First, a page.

Led by Phyo Min Thein, the press meet was also attended by ministers Daw Nilar Kyaw, U Han Tun, Naw Pann Thinzar Myo, U Naing Ngan Linn, U Zaw Aye Maung and U Maung Maung Soe. The only absentees were Minister for Security and Border Affairs Colonel Tin Aung Tun and Minister for Planning and Finance U Myint Thaung.

Minister of Agriculture, Livestock and Irrigation Han Tun gave a long explanation on the farming sector in Yangon. He said the regional government had helped farmers access fertiliser, and it had built embankments for paddy fields. The ministry also constructed 17 bridges with a combined length of more than 300 metres (1000 feet).

Rakhine Ethnic Affairs Minister Zaw Aye Maung described his organisation of the traditional Rakhine events during the Thingyan festival and what else he is doing for the maintenance of Rakhine traditions.

“I [arranged] Rakhine traditional festivals, songs, dance on Rakhine State Day so that Rakhine people in Yangon can enjoy them and be satisfied,” Zaw Aye Maung said.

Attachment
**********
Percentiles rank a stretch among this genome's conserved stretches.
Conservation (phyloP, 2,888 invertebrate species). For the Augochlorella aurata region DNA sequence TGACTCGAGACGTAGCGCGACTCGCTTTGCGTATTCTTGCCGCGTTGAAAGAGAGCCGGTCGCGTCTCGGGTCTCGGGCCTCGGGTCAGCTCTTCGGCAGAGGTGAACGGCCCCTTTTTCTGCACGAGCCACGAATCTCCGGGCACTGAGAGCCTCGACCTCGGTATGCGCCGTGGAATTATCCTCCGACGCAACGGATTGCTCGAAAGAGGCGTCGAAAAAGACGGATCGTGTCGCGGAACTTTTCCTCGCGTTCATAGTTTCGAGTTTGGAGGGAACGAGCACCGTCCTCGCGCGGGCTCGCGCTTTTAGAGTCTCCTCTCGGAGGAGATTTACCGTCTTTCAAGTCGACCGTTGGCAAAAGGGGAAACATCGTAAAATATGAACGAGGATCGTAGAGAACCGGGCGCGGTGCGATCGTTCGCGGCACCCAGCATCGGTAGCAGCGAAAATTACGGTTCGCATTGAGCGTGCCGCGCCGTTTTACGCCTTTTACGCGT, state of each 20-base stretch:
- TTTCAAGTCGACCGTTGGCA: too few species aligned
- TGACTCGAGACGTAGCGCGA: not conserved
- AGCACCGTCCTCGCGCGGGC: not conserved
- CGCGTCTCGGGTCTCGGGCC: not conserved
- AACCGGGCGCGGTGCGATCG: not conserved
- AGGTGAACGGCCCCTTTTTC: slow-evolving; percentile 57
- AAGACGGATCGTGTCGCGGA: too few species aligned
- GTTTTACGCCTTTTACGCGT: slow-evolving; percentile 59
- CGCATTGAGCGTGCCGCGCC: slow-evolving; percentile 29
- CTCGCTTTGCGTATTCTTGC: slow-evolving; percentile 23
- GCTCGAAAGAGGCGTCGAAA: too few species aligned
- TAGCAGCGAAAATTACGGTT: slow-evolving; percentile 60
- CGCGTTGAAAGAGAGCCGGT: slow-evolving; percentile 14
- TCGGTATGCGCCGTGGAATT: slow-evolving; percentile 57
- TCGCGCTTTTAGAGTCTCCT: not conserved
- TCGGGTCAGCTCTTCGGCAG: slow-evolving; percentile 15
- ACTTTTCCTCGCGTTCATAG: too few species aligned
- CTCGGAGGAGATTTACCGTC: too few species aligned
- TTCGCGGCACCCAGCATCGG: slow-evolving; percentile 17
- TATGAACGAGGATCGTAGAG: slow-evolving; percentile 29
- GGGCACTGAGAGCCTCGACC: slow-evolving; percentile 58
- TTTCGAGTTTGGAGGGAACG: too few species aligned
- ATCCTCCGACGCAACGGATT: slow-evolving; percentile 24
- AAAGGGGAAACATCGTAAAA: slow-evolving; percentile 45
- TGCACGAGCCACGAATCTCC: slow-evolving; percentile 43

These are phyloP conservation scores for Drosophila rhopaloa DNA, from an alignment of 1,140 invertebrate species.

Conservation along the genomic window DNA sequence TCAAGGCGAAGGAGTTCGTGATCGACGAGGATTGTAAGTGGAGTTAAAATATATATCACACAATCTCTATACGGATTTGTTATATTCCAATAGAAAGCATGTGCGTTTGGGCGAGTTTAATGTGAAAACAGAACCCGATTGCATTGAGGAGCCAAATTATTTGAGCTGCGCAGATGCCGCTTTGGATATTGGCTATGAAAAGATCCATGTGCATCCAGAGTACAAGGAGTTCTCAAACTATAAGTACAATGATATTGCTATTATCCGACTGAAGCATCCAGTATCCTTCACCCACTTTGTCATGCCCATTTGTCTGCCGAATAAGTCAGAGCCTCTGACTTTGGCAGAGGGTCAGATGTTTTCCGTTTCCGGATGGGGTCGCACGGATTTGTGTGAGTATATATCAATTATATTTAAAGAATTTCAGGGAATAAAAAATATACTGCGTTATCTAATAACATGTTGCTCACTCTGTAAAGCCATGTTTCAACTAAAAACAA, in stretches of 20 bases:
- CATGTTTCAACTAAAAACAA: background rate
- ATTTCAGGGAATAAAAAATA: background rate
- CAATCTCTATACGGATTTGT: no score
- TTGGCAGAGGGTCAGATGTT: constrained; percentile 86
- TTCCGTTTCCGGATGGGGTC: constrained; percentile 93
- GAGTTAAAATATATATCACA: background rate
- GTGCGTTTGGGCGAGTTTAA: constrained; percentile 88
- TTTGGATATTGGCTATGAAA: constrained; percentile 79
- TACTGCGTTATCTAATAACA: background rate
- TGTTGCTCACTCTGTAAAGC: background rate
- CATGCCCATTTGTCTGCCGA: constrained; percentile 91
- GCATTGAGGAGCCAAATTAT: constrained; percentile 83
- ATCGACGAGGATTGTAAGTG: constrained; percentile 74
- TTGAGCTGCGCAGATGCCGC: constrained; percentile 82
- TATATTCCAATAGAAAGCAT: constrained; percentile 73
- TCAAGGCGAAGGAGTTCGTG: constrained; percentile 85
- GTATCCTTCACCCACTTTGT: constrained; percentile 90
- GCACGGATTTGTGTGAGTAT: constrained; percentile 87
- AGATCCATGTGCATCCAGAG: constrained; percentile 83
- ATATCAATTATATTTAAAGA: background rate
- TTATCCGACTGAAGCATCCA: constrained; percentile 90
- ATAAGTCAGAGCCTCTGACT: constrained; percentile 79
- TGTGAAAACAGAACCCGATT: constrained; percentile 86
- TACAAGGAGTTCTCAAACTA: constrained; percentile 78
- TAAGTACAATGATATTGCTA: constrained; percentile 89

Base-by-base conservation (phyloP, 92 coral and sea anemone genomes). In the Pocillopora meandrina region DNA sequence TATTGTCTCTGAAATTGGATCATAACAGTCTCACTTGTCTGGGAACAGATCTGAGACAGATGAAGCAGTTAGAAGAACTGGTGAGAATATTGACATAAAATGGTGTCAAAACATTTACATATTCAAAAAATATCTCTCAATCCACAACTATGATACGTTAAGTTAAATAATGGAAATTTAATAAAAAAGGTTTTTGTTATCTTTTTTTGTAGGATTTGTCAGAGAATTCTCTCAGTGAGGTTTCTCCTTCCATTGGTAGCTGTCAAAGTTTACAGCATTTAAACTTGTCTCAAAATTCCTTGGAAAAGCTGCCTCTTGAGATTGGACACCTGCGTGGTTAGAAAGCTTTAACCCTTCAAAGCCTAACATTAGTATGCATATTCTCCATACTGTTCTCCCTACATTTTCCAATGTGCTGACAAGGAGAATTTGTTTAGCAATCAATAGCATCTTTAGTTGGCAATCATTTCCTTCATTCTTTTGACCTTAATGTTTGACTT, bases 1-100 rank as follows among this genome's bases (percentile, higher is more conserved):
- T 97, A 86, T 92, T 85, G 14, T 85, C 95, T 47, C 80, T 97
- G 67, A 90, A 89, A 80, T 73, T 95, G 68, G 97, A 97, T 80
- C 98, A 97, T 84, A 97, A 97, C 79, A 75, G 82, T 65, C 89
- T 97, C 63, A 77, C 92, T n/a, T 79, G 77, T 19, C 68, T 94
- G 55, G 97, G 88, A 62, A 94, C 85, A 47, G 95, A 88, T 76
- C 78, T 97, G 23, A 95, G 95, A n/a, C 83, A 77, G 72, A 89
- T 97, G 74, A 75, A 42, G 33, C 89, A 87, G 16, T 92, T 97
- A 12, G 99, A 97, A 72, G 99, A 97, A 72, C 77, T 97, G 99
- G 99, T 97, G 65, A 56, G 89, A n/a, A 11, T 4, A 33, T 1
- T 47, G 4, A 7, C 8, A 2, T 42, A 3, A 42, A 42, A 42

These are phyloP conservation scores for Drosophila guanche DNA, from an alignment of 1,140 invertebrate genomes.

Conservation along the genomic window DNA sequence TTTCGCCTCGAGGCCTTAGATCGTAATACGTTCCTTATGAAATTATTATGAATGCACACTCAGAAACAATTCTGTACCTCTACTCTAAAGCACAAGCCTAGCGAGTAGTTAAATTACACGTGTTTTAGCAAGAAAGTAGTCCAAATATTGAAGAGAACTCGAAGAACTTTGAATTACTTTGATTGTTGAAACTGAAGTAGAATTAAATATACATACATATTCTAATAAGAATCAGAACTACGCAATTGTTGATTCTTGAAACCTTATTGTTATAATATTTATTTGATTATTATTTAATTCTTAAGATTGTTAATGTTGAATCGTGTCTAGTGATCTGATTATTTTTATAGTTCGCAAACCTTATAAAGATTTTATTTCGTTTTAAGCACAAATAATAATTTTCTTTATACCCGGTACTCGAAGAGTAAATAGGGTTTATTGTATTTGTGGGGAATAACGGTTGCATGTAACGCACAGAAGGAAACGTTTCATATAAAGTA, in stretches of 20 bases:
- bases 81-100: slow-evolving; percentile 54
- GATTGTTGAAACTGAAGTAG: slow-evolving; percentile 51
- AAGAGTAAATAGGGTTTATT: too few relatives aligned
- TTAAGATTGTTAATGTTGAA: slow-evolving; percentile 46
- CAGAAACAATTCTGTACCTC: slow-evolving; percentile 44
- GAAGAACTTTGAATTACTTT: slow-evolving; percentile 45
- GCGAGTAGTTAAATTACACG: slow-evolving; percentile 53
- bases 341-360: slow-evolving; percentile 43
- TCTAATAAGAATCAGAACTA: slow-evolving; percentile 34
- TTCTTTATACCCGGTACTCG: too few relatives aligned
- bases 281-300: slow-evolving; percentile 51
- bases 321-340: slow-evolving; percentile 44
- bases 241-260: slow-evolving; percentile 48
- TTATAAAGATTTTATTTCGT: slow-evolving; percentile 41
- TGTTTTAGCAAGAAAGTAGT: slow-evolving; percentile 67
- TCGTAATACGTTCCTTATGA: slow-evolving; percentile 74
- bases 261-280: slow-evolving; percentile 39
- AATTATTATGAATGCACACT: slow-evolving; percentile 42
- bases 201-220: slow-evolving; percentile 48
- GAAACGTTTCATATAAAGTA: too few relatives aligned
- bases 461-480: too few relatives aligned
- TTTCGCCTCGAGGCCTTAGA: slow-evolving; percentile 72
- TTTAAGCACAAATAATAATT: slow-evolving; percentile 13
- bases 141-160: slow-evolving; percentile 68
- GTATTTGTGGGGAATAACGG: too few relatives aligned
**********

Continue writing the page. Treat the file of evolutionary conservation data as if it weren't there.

As Zaw Aye Maung is also responsible for immigration and population, he has also had to handle regular conflicts between factory workers and management. It’s a responsibility he also held under the former administration, but he spoke about the topic only briefly.

“We don’t stand for either side: the workers or factory owners. We’re just working according to the law,” he said.

From left, ministers U Zaw Aye Maung, U Maung Maung Soe and U Han Tun. (Theint Mon Soe aka J | Frontier)

From left, ministers U Zaw Aye Maung, U Maung Maung Soe and U Han Tun. (Theint Mon Soe aka J | Frontier)

Minister for Kayin Ethnic Affairs Naw Pann Thinzar Myo said she cooperated with other ministers to improve electricity and transportation for ethnic Kayin people in Yangon.

But she also has another important ministerial portfolio: hotels and tourism. She explained that the ministry had received 183 applications for new guesthouses and hotels, of which the ministry permitted 103 and rejected five. A further 21 are still being considered. She did not explain the discrepancy in the figures. The status of the remaining 54 applications was not mentioned.